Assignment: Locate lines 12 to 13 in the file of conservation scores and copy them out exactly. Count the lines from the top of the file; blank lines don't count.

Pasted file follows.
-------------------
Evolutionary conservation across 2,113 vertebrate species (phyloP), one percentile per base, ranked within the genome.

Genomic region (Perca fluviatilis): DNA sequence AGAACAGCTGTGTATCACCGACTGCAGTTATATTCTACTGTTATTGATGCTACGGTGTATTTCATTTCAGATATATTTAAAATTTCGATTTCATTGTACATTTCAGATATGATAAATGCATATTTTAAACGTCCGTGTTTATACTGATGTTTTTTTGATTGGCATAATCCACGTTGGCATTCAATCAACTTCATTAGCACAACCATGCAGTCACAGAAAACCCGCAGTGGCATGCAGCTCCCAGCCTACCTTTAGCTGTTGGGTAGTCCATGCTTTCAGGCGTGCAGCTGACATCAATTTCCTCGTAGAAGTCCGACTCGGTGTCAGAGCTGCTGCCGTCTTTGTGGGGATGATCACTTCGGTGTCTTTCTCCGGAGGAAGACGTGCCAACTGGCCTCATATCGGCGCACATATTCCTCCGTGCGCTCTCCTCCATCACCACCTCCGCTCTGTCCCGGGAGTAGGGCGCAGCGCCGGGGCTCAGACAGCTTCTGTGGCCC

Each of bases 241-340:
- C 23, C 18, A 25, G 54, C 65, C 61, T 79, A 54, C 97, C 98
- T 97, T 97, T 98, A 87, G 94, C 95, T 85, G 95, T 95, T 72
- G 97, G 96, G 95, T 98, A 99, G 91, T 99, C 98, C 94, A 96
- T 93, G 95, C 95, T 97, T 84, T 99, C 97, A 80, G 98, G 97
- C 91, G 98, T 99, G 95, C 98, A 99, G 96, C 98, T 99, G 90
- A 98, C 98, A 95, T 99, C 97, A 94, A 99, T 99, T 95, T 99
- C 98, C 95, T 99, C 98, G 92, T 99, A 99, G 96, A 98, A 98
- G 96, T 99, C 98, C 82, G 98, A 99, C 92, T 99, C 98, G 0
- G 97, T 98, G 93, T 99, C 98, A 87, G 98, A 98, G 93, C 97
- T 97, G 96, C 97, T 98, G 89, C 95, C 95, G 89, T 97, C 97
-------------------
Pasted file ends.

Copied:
- G 97, T 98, G 93, T 99, C 98, A 87, G 98, A 98, G 93, C 97
- T 97, G 96, C 97, T 98, G 89, C 95, C 95, G 89, T 97, C 97